Joe died on the Easter weekend and I spent the rest of the year sliding down the slippery slope of sadness and depression. I finally had a turning point in November and felt like I could let him go, along with the tired, heavy grief.

So when I tipped out my Happiness Jar notes, the one that made me burst into tears, read:

4 January
Watching Joe run down the driveway towards me.
I love that dog SO MUCH!


Two lines. Some words. Strung together on a small piece of paper. 





















It was my happiest memory in eight weeks worth of notes. 

You see, I’d blanketed the entire year in gloom and sadness. I didn’t expect that sudden spark of happiness attached to a memory of him, especially one that wasn’t sad.

Although the note is short and doesn’t detail anything else around that moment, I can see him in my mind’s eye, how his ears flapped along with each joy-filled bound. Because he only ever bounded along, joyfully. I can see his usual expression, his smile, while he exuded his pure dog happiness.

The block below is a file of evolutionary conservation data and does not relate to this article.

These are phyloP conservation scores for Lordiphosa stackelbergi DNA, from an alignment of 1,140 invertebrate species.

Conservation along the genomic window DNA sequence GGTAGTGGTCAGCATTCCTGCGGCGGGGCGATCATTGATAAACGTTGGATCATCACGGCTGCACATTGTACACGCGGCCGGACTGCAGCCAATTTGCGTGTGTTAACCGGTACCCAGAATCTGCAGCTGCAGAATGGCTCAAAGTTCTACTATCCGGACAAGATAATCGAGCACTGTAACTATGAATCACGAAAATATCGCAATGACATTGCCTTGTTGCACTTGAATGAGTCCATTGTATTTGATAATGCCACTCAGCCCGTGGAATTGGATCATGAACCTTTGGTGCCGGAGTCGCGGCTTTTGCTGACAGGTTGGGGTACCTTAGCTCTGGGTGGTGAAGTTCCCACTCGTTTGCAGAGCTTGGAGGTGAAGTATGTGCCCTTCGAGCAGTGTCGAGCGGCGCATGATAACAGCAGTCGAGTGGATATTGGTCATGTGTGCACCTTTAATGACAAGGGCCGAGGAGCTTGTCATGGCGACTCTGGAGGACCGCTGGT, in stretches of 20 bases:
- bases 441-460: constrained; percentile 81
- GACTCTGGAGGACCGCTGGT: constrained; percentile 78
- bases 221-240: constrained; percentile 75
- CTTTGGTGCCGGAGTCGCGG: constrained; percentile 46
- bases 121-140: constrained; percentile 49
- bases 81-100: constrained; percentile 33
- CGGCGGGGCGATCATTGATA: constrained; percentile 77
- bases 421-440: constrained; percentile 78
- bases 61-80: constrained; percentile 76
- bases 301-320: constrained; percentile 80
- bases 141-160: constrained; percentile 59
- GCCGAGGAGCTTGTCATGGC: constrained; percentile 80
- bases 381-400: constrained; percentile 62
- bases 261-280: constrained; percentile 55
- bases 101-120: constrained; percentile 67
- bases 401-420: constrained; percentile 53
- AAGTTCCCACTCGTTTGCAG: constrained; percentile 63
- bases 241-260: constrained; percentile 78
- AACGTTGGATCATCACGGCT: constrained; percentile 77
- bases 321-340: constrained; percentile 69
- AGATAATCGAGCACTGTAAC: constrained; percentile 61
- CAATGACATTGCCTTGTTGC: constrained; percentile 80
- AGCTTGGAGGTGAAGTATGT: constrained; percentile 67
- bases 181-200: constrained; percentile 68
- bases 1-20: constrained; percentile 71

And while that memory made me cry for a good half-hour, I was also flooded with happiness when I read it. It was like his essence was captured on that small piece of paper.

That is the single reason why I think we should all keep a Happiness Jar. 

















Because we forget the small things. I remember the time Joe ate my Flower Essences for Animals book, the strap off my riding hat and chewed the side of my riding boot. His teeth marks are still visible, eight years later. I remember how he ran towards me with a rotting fish in this mouth! You can read that here. There are a ton of other memories, but it’s those small, insignificant moments from everyday life that we’ll want to hang on to and remember. 

How to make your Happiness Jar